A blizzard of acronyms continues to swirl and rage as Line of Duty (BBC1) plunges deeper into Jed Mercurio’s nightmare world of paranoia, betrayal and indecipherable police jargon. The (principally) upstanding detectives from the AC-12 anti-corruption unit are on the tail of the OCG that liberated the contraband ED905 – and generally it’s complicated as all HELL.
But amid the alphabetti spaghetti of excellent guys, crooks and MacGuffins are a number of heart-thumping reveals and far satisfying murkiness as sequence 5 of the BBC’s conspiracy juggernaut stretches its legs. The most recent in a distinguished parade of Line of Obligation anti-heroes is confirmed to be UCO John Corbett (Stephen Graham). He’s an undercover operative apparently gone over to the darkish facet infiltrating an particularly ruthless OCG (“organised crime group”, clearly).
That’s till he reveals to AC-12’s Steve Arnott (Martin Compston), whom he quickly cuffs to his automotive, that he’s really simply pretending to have jumped off the deep finish in an effort to evade the corrupt higher-ups decided to see him fail. By this level, Arnott and the remainder of AC-12 have already cracked open the juicy particulars of Corbett’s secret posting and interrogated his apparently disillusioned spouse (hilariously the mission has the Partridge-ian designation Operation Pear Tree).
However there’s only one letter that basically issues and that’s “H” – the alias of the evil copper behind the legal plot squatting like a black coronary heart on the centre of the power. Such is Corbett’s principle, anyway, as he confesses to Arnott. He warns the AC-12 man to belief none of his superiors – not even his seemingly upstanding commanding officer Ted Hastings (Adrian Dunbar).
Even the slowest of us – and Mercurio’s zigzagging plot can depart you feeling mightily dim – can have labored out that “H” is the primary letter of Hastings. That isn’t the one clue the stoic superintendent may be as much as no good.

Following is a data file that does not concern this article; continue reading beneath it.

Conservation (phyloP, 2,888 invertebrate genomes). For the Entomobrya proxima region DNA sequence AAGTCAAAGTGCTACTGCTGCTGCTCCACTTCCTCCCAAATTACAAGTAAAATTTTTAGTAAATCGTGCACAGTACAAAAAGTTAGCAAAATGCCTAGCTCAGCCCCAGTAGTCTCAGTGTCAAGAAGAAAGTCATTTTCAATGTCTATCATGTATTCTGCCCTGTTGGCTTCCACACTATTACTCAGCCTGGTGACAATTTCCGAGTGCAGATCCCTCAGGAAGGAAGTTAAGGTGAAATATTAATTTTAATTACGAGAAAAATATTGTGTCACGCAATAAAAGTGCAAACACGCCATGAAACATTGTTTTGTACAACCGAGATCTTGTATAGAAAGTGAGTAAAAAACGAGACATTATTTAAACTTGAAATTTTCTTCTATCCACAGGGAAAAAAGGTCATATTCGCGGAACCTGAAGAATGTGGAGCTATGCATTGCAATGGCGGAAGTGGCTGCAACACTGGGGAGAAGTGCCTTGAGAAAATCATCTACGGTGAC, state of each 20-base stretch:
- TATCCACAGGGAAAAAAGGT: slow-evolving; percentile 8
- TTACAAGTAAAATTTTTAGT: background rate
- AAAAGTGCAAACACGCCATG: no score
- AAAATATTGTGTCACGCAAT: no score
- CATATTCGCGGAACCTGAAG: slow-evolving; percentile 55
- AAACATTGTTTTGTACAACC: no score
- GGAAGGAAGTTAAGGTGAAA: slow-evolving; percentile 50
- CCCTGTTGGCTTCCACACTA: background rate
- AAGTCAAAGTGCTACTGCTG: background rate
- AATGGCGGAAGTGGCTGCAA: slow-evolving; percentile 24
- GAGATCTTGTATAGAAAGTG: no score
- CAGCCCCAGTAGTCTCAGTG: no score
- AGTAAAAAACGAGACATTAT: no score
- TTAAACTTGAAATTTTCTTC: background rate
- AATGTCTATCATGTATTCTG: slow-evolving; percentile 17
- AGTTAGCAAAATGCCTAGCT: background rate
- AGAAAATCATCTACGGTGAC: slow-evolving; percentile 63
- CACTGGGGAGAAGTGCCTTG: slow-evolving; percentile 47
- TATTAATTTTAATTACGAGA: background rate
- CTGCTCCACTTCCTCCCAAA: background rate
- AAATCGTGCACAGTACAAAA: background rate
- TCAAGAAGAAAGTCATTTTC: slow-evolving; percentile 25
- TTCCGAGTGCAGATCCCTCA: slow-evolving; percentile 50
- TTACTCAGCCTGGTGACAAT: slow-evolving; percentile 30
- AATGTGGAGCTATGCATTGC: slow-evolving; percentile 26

His marriage has disintegrated after a property funding turned bitter. And did you see the look Hastings threw as Arnott and DI Kate Fleming (Vicky McClure) requested compromised policewoman Jane Cafferty (Sian Reese-Williams) to establish the police bigwig who introduced her into the conspiracy? If Hastings had a moustache it could be twirling so furiously that he’d be levitating inches above the ground.
Fleming and Arnott are additionally coping with the fallout from the gangland execution of their turncoat colleague PC Maneet Bindra (Maya Sondhi). She has been got rid of by Corbett’s crew, having tried to make amends for her low-level betrayal of her fellow officers by spying on the criminals. Did Hastings and firm by accident push her too far? Or is AC-12’s senior detective a puppet grasp manipulating the psychological levers in order that the naive Bindra would place herself in a hazardous place (and wouldn’t it assist if I drew a diagram?)
As with Mercurio’s 2018 mega-hit Bodyguard, that is dense, pacy enjoyable. And, once more like Bodyguard, the very last thing you need to do is take a second and coldly scrutinise the storyline. Everyone seems to be betraying everybody else and crooked coppers are sprouting like mushrooms in a landfill. Even the survivor from episode one’s drive-by raid, the aforementioned Cafferty, is on the take – blackmailed over an extramarital assignation in a parking lot (the grubby trivialities are one other Mercurio contact).
No, Line of Obligation has all the time been finest loved by going with the circulation and pretending you’ll be able to’t see the plot holes. As an illustration, it could be preposterous to all of the sudden make Hastings the unhealthy man 5 seasons in. And it certainly pushes credulity to painting Corbett as an trustworthy cop killing and stealing in an effort to full his final mission of unmasking high-level corruption.
However what a romp it’s. And, with Hastings within the body as potential uber-villain and Arnott protecting his affiliation with Corbett from Fleming, there are clearly many additional bends within the highway forward. Line of Obligation has by no means walked straight and this 12 months is proving as thrillingly wonky as ever.